Successful career development is more than doing a good job. Dressing for success, business writing skills, career networking – all are vitally important.
Business Management Daily’s succinct, workplace-tested career advice is designed to help you position yourself to succeed in your chosen field.
When we get stressed, we often get caught up in details or situations that we can’t control. Stay focused on the big picture, and take action where you can.
Most of us can only dream of having one of these great titles on our business cards: Bed Rubber, Mother Repairer, Chick Sexer, Debubblizer, Director of First Impressions.
There’s a good chance your job will change or disappear entirely, so you need to be ready to carry on and keep your career going when it does. Lifehacker’s Alan Henry offers five steps you can take to make sure you’ll land on your feet and hit the ground running if you lose your job.
A great personal network isn’t necessarily one with a lot of connections—it’s one with quality connections who will refer clients to you or endorse you in a way that helps advance your career, says Joanne Black, author of No More Cold Calling.
Mistakes can be a valuable learning opportunity and a chance to boost your career, says author and consultant Jay Heinrichs, who recommends these four steps.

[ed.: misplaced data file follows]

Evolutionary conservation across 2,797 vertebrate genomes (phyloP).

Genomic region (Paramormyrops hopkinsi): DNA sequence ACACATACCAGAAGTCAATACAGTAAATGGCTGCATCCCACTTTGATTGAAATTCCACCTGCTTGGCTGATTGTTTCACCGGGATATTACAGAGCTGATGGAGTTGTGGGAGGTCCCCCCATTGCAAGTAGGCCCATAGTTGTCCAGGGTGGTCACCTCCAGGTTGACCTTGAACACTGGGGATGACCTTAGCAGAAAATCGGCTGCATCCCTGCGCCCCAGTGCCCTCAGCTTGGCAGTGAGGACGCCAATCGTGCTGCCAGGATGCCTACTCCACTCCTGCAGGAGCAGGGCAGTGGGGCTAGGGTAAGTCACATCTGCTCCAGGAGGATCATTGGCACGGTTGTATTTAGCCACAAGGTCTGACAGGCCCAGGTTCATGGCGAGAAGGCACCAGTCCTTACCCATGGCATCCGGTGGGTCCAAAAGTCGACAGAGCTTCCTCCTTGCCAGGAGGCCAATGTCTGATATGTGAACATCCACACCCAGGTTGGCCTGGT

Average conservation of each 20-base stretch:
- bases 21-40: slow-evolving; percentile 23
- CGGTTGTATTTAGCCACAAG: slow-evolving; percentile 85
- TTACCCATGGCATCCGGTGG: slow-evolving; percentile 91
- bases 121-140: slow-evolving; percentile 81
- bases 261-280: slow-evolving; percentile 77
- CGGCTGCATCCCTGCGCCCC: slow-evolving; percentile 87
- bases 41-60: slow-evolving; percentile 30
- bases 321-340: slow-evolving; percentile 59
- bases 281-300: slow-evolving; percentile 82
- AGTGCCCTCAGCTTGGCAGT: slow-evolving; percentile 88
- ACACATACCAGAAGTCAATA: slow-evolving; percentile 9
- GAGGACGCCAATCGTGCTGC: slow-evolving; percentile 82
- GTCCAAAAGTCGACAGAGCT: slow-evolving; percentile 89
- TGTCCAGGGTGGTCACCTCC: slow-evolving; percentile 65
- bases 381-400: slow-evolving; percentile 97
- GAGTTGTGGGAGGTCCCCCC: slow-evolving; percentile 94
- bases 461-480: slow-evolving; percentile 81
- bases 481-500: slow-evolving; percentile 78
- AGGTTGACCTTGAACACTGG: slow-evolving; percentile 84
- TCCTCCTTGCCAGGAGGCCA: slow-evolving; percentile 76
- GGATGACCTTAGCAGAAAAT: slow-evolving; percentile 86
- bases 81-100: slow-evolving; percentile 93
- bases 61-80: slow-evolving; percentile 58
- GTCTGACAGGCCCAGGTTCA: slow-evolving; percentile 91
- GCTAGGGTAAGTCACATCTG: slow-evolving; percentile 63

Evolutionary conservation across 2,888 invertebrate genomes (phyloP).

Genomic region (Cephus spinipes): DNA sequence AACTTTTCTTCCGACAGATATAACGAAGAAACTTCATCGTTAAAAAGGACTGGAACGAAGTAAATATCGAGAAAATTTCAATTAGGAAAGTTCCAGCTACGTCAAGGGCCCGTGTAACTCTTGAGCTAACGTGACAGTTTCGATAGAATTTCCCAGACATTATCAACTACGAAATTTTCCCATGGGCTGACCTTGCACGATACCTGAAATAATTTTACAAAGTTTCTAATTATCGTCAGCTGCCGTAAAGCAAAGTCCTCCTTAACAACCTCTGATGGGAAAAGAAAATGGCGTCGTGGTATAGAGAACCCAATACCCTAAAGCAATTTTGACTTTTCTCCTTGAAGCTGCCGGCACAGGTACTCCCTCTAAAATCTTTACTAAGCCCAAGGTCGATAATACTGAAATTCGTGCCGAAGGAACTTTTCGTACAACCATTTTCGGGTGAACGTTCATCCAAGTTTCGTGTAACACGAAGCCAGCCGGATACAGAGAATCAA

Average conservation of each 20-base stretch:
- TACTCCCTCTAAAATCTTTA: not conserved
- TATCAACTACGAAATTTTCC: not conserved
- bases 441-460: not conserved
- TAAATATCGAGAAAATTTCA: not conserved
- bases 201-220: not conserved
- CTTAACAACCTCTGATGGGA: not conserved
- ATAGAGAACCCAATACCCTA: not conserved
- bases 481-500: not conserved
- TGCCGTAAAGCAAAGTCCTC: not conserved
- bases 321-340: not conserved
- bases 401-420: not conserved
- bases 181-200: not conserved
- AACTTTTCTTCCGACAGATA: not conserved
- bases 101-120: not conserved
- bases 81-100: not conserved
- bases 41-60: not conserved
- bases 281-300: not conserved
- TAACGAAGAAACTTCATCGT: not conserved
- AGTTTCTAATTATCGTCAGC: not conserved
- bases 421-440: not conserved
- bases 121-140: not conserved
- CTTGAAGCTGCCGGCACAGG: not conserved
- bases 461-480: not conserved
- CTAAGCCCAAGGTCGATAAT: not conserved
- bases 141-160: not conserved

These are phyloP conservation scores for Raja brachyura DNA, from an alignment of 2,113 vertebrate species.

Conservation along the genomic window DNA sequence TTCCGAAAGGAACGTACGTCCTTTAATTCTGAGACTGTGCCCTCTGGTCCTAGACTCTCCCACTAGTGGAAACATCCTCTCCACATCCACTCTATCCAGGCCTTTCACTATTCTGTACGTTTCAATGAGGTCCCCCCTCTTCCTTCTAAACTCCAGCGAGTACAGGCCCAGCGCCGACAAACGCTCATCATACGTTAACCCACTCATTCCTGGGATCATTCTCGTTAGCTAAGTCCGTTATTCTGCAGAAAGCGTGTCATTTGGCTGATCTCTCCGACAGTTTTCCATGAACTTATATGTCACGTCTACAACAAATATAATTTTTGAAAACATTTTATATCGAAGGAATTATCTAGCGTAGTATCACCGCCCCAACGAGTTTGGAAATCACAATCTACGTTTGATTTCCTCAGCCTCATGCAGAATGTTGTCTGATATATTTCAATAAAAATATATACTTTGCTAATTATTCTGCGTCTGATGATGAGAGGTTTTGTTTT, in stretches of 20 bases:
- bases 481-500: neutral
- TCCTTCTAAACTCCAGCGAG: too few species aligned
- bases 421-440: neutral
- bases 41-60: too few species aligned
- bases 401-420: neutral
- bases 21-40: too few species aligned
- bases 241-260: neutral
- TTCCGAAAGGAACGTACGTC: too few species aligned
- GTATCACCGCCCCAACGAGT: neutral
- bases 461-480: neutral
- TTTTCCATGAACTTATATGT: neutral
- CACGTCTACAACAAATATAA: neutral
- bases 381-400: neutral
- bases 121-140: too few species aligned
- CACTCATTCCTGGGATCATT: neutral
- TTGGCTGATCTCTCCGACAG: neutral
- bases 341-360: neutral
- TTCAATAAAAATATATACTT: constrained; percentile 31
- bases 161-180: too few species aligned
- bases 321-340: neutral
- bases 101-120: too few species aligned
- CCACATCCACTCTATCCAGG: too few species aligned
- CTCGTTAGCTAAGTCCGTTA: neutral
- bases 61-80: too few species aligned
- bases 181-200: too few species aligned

Get ahead by talking less ... Take 90 days to decide if it’s time to make a career move ... Use Grand Central Station's trick for preventing chaos.
In business, success comes with a simple equation: Set a goal + achieve the goal = success. According to this logic, if you set a goal and don’t achieve it, you have failed. But everyone has a fear of failure. Successful people manage to overcome this fear, as well as the fear of criticism and rejection.
When the job gets too far out of whack, it’s probably time for you to move on and even in this still-difficult economy, there are plenty of opportunities to do so, says Glassdoor career and workplace expert Heather Huhman. She offers 10 signs that it’s time for you to let your old job go and look for a new one.
The “H” factor, missing from most models of personality such as Myers-Briggs, refers to honesty and humility. It’s part of a model developed more than a decade ago by two Canadian psychology professors immersed in the “Big Five” personality traits.
The only true measure of your success is how happy you are, says sales expert Geoffrey James, who offers six simple habits that can help you be happier.